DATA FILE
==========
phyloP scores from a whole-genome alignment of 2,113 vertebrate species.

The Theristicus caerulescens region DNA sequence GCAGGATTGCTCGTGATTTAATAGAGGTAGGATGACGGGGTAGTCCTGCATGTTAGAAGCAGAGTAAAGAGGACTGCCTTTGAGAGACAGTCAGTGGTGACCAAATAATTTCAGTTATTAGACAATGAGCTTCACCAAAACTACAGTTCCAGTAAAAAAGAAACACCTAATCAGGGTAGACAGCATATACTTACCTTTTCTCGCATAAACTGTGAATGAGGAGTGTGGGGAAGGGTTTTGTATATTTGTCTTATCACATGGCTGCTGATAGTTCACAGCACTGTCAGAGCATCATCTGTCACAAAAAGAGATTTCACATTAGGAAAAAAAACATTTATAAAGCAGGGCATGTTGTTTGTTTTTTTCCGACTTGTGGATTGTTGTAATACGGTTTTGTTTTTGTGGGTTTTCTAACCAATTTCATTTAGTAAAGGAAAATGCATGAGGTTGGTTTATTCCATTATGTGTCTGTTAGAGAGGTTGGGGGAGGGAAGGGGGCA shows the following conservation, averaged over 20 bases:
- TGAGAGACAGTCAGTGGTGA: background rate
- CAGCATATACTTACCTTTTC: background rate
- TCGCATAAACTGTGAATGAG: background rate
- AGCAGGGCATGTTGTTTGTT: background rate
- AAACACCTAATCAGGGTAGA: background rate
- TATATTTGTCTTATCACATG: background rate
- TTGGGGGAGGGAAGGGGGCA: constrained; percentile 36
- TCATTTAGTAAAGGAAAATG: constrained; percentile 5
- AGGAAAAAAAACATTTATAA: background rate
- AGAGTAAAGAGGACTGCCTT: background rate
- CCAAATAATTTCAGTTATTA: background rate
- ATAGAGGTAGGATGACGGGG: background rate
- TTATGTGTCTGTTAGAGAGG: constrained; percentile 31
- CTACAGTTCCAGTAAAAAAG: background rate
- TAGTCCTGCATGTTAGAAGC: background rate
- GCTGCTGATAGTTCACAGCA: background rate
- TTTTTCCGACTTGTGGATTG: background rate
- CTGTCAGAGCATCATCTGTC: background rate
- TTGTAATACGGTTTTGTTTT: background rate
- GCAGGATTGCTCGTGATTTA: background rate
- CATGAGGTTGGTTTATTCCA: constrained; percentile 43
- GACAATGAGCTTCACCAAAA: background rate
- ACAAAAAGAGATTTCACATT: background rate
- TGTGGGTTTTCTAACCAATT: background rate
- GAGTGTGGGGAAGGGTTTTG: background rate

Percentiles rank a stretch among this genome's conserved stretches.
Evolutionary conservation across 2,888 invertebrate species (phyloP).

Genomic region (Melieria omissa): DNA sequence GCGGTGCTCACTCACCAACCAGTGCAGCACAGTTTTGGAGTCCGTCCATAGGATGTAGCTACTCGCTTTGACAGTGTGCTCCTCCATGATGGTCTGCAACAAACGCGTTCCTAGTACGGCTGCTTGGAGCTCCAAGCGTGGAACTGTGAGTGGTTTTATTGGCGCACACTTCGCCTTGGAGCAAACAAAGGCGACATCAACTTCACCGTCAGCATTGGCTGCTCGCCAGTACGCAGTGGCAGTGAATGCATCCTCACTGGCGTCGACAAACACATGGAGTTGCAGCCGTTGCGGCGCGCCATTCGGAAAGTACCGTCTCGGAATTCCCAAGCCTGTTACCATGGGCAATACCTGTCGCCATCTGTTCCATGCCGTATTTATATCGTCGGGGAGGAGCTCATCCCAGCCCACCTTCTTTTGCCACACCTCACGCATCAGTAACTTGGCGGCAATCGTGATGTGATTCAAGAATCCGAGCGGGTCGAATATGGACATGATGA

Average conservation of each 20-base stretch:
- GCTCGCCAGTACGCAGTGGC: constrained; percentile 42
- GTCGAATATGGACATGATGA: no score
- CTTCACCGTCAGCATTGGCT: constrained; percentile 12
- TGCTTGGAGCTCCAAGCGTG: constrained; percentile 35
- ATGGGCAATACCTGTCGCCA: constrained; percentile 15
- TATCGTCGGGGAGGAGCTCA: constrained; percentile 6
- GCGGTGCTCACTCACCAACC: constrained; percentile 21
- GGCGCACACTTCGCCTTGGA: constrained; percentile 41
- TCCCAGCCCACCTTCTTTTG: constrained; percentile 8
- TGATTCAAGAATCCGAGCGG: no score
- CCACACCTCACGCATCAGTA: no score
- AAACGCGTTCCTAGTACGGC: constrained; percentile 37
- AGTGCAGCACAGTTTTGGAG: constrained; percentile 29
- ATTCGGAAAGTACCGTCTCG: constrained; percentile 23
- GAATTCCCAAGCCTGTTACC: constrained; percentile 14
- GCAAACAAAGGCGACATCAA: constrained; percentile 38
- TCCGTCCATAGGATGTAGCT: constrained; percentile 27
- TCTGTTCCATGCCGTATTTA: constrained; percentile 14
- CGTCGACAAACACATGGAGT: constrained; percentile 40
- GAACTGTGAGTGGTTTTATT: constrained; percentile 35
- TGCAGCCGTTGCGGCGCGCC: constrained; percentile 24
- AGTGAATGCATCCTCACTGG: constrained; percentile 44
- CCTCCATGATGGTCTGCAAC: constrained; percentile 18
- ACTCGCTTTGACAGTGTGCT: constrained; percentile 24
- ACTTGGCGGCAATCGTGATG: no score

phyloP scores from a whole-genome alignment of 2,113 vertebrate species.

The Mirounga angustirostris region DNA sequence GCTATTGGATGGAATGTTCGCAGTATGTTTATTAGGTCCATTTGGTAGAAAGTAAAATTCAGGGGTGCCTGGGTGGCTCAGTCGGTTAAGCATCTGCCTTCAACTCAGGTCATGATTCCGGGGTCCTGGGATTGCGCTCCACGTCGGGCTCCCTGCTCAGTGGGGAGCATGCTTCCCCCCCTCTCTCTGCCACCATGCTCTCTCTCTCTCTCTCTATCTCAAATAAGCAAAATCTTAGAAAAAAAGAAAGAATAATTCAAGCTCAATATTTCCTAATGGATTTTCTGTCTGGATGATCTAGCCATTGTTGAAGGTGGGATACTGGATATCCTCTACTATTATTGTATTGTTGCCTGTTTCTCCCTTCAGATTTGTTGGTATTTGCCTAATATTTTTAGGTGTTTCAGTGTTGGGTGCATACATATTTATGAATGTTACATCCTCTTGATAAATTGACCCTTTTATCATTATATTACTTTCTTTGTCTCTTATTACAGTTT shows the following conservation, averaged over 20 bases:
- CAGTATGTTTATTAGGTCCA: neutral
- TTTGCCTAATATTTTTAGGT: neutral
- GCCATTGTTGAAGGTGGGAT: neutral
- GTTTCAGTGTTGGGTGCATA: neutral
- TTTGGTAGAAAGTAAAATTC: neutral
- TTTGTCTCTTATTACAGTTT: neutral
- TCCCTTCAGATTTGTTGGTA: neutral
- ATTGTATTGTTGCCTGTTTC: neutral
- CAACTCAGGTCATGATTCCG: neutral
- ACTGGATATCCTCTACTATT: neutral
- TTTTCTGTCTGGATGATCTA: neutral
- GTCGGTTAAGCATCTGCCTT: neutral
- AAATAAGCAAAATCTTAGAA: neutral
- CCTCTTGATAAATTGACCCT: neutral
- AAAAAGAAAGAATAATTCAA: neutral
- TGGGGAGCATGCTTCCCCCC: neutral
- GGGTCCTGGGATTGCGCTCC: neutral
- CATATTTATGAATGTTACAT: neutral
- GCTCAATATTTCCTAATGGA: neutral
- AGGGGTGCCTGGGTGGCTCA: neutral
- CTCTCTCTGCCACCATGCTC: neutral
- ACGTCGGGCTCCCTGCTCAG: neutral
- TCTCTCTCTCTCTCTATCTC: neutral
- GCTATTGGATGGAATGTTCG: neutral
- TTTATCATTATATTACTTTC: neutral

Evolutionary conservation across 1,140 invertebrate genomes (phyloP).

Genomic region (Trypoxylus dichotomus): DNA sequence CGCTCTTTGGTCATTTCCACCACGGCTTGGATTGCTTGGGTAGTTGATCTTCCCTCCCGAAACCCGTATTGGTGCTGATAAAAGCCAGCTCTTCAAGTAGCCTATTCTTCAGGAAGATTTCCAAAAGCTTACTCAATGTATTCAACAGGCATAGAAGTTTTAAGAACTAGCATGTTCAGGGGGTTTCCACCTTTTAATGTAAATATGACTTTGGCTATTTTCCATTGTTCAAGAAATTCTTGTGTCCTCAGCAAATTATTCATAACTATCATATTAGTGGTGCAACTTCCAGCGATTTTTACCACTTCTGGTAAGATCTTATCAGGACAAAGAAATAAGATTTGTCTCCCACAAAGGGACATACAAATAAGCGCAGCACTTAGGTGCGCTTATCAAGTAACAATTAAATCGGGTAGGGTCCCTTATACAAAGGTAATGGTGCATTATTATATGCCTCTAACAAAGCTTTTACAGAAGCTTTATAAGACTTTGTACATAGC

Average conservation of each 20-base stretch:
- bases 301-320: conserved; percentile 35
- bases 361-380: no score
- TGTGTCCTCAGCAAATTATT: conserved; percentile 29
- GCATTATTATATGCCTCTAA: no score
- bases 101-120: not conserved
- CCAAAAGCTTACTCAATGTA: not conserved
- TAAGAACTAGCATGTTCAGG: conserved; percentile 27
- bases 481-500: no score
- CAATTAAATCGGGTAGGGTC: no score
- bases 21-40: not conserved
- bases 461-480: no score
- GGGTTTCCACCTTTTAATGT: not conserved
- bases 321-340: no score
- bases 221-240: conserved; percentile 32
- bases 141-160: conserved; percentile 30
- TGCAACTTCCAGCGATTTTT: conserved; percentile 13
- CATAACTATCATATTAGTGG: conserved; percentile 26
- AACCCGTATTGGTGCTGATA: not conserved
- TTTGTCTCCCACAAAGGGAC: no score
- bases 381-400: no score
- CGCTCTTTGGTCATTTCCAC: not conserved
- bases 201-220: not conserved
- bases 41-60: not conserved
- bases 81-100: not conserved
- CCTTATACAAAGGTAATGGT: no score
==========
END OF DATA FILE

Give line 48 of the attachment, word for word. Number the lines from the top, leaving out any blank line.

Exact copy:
- TCCGTCCATAGGATGTAGCT: constrained; percentile 27